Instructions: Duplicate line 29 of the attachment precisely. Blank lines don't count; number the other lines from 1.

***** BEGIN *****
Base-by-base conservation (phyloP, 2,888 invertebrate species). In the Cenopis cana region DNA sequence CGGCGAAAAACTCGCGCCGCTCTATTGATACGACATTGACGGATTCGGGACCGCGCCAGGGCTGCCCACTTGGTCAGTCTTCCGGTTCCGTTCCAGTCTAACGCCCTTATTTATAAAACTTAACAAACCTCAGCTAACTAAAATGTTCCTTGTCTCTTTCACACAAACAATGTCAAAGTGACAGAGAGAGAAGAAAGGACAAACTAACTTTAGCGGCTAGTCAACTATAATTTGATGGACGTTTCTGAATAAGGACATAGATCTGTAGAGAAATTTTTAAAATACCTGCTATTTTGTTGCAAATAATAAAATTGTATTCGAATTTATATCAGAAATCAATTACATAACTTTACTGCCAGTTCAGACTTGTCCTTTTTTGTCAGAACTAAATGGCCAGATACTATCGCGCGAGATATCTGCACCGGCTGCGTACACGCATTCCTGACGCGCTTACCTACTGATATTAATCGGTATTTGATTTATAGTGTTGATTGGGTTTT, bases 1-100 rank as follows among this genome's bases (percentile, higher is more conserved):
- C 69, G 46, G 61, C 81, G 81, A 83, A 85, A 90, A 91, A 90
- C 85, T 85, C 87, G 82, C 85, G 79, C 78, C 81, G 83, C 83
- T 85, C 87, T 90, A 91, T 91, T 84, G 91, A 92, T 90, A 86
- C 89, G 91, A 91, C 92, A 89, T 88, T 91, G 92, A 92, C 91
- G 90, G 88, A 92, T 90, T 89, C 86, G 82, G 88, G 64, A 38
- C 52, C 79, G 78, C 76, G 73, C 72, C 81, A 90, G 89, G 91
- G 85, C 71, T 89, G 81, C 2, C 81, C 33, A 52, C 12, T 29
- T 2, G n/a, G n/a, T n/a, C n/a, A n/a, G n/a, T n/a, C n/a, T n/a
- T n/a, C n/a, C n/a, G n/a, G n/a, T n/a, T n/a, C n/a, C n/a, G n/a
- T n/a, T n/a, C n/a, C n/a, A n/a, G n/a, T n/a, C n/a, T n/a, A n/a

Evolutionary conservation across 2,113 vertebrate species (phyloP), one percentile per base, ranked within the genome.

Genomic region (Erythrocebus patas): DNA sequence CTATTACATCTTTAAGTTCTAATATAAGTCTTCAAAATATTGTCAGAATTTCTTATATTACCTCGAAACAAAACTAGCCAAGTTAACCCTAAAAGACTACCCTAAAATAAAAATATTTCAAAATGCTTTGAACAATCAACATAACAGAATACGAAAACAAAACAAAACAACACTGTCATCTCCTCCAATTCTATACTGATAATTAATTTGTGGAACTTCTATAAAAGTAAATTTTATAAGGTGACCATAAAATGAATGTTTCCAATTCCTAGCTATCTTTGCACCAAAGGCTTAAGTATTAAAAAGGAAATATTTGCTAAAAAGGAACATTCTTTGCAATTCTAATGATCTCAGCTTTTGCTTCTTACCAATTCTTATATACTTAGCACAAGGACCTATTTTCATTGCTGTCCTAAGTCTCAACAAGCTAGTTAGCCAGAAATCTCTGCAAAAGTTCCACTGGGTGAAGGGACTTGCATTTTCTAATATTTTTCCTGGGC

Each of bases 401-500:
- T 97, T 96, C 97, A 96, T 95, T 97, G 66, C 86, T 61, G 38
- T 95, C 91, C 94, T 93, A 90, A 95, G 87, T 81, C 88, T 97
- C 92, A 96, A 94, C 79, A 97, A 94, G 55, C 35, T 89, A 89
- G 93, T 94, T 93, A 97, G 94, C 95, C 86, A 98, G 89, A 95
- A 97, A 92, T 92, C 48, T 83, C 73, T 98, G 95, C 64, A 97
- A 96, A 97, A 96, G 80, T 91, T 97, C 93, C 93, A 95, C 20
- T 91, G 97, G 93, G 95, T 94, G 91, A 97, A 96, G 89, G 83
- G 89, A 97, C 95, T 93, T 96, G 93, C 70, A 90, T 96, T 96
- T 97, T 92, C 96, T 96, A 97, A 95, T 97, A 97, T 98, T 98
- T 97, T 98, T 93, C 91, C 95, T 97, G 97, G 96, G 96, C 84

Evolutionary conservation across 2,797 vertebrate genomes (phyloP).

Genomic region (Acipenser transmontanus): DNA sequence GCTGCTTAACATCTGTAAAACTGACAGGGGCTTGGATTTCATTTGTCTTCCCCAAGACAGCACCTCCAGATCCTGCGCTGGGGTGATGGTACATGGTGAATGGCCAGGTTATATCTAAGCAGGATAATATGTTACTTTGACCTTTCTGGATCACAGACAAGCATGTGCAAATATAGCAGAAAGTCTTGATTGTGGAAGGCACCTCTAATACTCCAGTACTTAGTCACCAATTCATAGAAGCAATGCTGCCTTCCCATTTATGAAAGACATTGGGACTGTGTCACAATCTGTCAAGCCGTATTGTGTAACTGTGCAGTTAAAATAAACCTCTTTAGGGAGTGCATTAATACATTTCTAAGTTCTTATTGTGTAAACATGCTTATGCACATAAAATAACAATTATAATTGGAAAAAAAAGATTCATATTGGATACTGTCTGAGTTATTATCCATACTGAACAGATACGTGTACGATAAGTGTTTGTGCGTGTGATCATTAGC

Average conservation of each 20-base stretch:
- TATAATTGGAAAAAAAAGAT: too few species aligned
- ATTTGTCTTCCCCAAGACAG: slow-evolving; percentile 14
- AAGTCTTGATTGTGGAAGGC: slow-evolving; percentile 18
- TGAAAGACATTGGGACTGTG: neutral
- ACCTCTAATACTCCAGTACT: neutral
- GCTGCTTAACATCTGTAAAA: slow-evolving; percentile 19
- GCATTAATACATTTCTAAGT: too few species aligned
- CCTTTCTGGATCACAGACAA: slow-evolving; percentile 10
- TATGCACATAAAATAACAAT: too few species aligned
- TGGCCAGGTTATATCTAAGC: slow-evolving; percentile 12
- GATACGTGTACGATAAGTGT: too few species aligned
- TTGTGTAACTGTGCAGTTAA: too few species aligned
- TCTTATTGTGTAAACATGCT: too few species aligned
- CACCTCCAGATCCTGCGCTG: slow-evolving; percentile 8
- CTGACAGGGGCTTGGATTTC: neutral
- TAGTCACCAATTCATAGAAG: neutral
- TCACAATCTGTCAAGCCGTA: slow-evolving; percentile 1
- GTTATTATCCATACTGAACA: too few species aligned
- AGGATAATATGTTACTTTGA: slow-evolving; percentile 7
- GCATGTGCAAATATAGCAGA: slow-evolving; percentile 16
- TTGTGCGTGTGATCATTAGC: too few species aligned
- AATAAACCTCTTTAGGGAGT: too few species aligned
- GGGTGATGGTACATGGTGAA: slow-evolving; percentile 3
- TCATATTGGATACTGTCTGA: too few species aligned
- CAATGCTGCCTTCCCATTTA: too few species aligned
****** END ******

- ATTTGTCTTCCCCAAGACAG: slow-evolving; percentile 14